A ghoulish time will be had by all

20th Monster Bash set for Friday evening fun in North Little Rock

Monster Bash chairs Rennie and Brad Jenkins join a friend at Home for Healing on West Markham Street.
(Arkansas Democrat-Gazette/Eric E. Harrison)
Monster Bash chairs Rennie and Brad Jenkins join a friend at Home for Healing on West Markham Street. (Arkansas Democrat-Gazette/Eric E. Harrison)

Ghosties and ghoulies and a few things that may go bump in the night will festoon the venue -- The Venue at Westwind, 7318 Windsong Drive, North Little Rock -- for the 20th Monster Bash, 7-10:30 p.m. Friday.

Look for coffins, cauldrons, creatures with skeletal features (some of them scarier than others) and all manner of Halloween gear.

"The decorating committee did a stellar job," says Rennie Jenkins, who is chairing the event with her husband, Brad. "They've been planning it for 12 months."

Monster Bash is the biggest benefit of each year for Home for Healing (formerly The Family Home of Little Rock), across West Markham Street from the University of Arkansas for Medical Sciences. It provides lodging for patients and their caregivers -- parents of patients in intensive care and infants in neo-natal intensive care units and individuals undergoing cancer treatment and their caregivers -- from any medical facility in the area, and all at no cost to them.

The Bash raises approximately a third of what it the costs to run the home. "It's the biggie," Brad Jenkins says.

This year's Monster Bash features "devilish drinks," hors d'oeuvres from area restaurants, music and dancing and live and silent auctions.

Rennie Jenkins is a Realtor for Jon Underhill Real Estate and Dr. Brad Jenkins is a physician at the Baptist Health Family Clinic in Lakewood and the emergency medical director at Baptist Health Medical Center in North Little Rock. They had attended a previous Monster Bash, "and loved it," Brad Jenkins says.

They had already been serving on a Home for Healing board committee; then Rennie took a tour of the facility with Executive Director Kristin Trulock. Right away, she says, "I asked what more we could do to help."

Brad Jenkins' employer, Baptist Health, is one of the presenting sponsors. Rennie Jenkins says they have already met their $120,000 sponsorship goal, and that the event has officially sold out all 650 spots (at $100 a ticket), though Trulock says it's still possible to get on a waiting list in case there are any cancellations.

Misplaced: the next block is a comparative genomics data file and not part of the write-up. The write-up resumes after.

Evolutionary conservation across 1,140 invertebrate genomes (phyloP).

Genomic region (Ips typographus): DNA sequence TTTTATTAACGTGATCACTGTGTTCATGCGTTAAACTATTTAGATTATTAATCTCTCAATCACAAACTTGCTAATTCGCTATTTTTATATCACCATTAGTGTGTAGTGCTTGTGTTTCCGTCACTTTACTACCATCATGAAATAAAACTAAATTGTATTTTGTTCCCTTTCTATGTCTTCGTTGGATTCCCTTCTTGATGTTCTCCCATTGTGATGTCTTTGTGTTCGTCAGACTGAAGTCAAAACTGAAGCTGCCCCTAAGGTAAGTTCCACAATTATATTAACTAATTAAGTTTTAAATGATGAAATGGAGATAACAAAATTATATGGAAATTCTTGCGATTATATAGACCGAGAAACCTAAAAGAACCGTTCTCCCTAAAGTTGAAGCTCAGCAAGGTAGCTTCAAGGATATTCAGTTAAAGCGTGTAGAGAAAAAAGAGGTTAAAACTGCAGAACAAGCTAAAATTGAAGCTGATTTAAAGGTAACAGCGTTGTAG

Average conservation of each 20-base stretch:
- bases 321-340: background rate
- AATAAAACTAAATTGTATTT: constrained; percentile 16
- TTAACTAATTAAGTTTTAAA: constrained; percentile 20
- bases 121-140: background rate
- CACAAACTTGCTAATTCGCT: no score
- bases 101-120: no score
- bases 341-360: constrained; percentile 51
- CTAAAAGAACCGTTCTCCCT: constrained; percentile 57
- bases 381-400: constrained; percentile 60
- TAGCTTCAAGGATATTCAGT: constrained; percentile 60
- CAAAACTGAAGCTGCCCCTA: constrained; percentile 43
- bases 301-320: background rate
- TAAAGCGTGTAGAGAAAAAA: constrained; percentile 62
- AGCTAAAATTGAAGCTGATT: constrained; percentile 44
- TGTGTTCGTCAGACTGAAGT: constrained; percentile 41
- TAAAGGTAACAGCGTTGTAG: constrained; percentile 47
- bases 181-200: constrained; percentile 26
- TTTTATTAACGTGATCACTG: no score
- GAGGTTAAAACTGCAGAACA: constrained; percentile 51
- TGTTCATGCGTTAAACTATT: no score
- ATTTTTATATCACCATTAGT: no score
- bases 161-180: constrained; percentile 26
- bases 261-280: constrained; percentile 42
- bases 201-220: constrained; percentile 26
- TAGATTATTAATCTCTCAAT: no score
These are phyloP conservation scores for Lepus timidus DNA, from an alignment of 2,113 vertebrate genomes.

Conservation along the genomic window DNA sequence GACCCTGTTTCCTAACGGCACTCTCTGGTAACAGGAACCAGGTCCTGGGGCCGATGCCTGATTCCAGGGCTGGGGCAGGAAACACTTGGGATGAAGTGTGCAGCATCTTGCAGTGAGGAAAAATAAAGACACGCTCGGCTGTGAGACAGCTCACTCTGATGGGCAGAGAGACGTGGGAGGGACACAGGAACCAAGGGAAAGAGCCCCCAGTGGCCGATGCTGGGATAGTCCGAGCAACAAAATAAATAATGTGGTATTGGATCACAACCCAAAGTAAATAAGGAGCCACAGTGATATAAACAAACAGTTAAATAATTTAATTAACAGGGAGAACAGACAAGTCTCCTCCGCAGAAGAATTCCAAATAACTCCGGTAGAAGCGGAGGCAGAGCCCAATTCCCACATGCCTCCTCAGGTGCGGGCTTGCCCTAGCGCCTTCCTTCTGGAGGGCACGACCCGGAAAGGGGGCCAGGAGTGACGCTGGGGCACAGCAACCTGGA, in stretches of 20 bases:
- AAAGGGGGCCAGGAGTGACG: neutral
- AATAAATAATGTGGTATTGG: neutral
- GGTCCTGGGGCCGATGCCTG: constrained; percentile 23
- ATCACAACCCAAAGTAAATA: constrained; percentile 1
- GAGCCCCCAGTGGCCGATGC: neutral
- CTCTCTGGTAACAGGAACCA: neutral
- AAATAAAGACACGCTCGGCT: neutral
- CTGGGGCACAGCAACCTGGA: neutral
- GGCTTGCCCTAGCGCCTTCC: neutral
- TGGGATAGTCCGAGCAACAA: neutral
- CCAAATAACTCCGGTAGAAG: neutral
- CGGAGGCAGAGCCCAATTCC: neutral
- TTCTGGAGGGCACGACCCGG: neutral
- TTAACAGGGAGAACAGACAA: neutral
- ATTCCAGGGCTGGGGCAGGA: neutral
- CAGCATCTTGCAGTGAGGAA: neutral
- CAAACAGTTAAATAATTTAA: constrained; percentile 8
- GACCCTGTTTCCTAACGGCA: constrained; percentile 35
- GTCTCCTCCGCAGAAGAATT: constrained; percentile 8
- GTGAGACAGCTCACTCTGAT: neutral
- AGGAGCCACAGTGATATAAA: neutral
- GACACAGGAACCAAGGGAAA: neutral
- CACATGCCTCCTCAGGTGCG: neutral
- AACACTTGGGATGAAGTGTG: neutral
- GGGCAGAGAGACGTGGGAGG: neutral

They're looking to raise $250,000 with the addition of donations and the take from the auctions, in which attendees can bid on trips, weekend opportunities (including hotel stays), Razorbacks tickets, diamonds, pet and baby packages, golf outings and spa treatments. For $25 you can get in on one of three raffles: "Basket of Hard Spirits," "Basket of Wines" or "A Yeti Cooler Full of Exotic Beer." (For $75, you can enter all three.)

Seven restaurants -- Scallions, Dizzy's Gypsy Bistro, Hope Bistro, Stickyz Rock 'N' Roll Chicken Shack, The Fold, Raduno and Cantina Laredo -- will each set up a table from which patrons can collect a variety of foods. The ticket includes an open bar. "Poolboy" from radio station KLAL-FM, "Alice 107.7," and TV meteorologist Todd Yakoubian will be the emcees.

Tragickly White will perform; dance-floor lights will be in sync with the music. A dance company will perform a version of Michael Jackson's "Thriller." And there will be a costume contest, with prizes for individuals, groups and "DIY" from celebrity judges Adam Bledsoe and Ashley King of KTHV, Channel 11's, "The Vine."

"It's a great time," Brad Jenkins says. "Everybody dresses up."

Home for Healing will honor its founding board members with its Community Impact Award; UAMS' Neonatal Intensive Care Unit will be honored with the Heart of the Home Award.

The Jenkinses both grew up in North Little Rock. They have five children, four of whom have left the nest. Their volunteer work prior to this has mostly centered on Baptist Health, their church and their children's schools.

Home for Healing started out a couple of decades ago as the UAMS Family Home, after members of the Ronald McDonald House's board saw the need for a home for adult patients and caregivers who had been sleeping in their cars. At some point it became The Family Home, and when Trulock took over three years ago, the name changed again to Home for Healing.

"What makes Home for Healing special is that no matter how far away you come from, you can stay here," Rennie Jenkins says, and it's based entirely on need -- no financial limitations or time limits on stays. "We face a broad spectrum of needs; we reach out across the community.

"Come here and take a tour and see these families. Right away, you'll say, 'How can I help? What can I do?'"

For ticket information, volunteer opportunities and ways to donate, visit monsterbash2023.cbo.io. For more information on Home for Healing, visit homeforhealing.org.

  photo  Rennie and Brad Jenkins were members of a Home for Healing board committee before a tour of the facility convinced them they needed to do more to help. (Arkansas Democrat-Gazette/Eric E. Harrison)

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